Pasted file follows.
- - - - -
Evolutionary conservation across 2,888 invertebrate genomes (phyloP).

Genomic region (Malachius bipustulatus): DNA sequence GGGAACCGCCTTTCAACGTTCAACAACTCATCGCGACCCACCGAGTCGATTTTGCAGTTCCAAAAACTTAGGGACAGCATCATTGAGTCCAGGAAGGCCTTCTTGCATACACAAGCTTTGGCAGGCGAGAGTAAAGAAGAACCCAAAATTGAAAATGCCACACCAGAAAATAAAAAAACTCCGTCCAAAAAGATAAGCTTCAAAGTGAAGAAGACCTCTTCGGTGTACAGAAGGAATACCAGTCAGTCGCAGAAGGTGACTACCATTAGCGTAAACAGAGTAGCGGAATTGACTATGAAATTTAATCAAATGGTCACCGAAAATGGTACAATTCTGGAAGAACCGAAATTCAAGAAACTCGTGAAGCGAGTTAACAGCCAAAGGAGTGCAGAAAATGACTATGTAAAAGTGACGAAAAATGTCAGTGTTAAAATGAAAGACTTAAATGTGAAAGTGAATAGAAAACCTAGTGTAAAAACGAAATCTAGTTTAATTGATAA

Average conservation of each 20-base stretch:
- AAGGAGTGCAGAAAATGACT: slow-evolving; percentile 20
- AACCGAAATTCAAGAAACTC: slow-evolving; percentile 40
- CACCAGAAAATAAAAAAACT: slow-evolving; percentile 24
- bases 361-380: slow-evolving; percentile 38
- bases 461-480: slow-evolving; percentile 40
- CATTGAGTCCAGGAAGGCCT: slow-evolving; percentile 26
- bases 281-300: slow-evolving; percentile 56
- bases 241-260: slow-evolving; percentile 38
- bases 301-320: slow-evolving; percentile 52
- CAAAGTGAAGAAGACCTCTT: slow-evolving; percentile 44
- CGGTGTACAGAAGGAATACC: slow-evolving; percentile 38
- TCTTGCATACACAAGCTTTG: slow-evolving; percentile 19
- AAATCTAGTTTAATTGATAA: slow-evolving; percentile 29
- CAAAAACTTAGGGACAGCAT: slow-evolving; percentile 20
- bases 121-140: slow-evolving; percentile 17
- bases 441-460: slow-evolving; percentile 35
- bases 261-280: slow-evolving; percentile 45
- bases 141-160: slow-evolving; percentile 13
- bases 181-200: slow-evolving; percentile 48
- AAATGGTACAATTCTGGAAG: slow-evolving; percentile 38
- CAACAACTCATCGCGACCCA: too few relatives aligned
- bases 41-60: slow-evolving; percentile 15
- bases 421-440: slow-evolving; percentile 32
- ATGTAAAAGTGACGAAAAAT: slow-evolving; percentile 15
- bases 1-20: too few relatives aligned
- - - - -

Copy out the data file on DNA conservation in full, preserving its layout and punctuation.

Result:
Evolutionary conservation across 2,888 invertebrate genomes (phyloP).

Genomic region (Malachius bipustulatus): DNA sequence GGGAACCGCCTTTCAACGTTCAACAACTCATCGCGACCCACCGAGTCGATTTTGCAGTTCCAAAAACTTAGGGACAGCATCATTGAGTCCAGGAAGGCCTTCTTGCATACACAAGCTTTGGCAGGCGAGAGTAAAGAAGAACCCAAAATTGAAAATGCCACACCAGAAAATAAAAAAACTCCGTCCAAAAAGATAAGCTTCAAAGTGAAGAAGACCTCTTCGGTGTACAGAAGGAATACCAGTCAGTCGCAGAAGGTGACTACCATTAGCGTAAACAGAGTAGCGGAATTGACTATGAAATTTAATCAAATGGTCACCGAAAATGGTACAATTCTGGAAGAACCGAAATTCAAGAAACTCGTGAAGCGAGTTAACAGCCAAAGGAGTGCAGAAAATGACTATGTAAAAGTGACGAAAAATGTCAGTGTTAAAATGAAAGACTTAAATGTGAAAGTGAATAGAAAACCTAGTGTAAAAACGAAATCTAGTTTAATTGATAA

Average conservation of each 20-base stretch:
- AAGGAGTGCAGAAAATGACT: slow-evolving; percentile 20
- AACCGAAATTCAAGAAACTC: slow-evolving; percentile 40
- CACCAGAAAATAAAAAAACT: slow-evolving; percentile 24
- bases 361-380: slow-evolving; percentile 38
- bases 461-480: slow-evolving; percentile 40
- CATTGAGTCCAGGAAGGCCT: slow-evolving; percentile 26
- bases 281-300: slow-evolving; percentile 56
- bases 241-260: slow-evolving; percentile 38
- bases 301-320: slow-evolving; percentile 52
- CAAAGTGAAGAAGACCTCTT: slow-evolving; percentile 44
- CGGTGTACAGAAGGAATACC: slow-evolving; percentile 38
- TCTTGCATACACAAGCTTTG: slow-evolving; percentile 19
- AAATCTAGTTTAATTGATAA: slow-evolving; percentile 29
- CAAAAACTTAGGGACAGCAT: slow-evolving; percentile 20
- bases 121-140: slow-evolving; percentile 17
- bases 441-460: slow-evolving; percentile 35
- bases 261-280: slow-evolving; percentile 45
- bases 141-160: slow-evolving; percentile 13
- bases 181-200: slow-evolving; percentile 48
- AAATGGTACAATTCTGGAAG: slow-evolving; percentile 38
- CAACAACTCATCGCGACCCA: too few relatives aligned
- bases 41-60: slow-evolving; percentile 15
- bases 421-440: slow-evolving; percentile 32
- ATGTAAAAGTGACGAAAAAT: slow-evolving; percentile 15
- bases 1-20: too few relatives aligned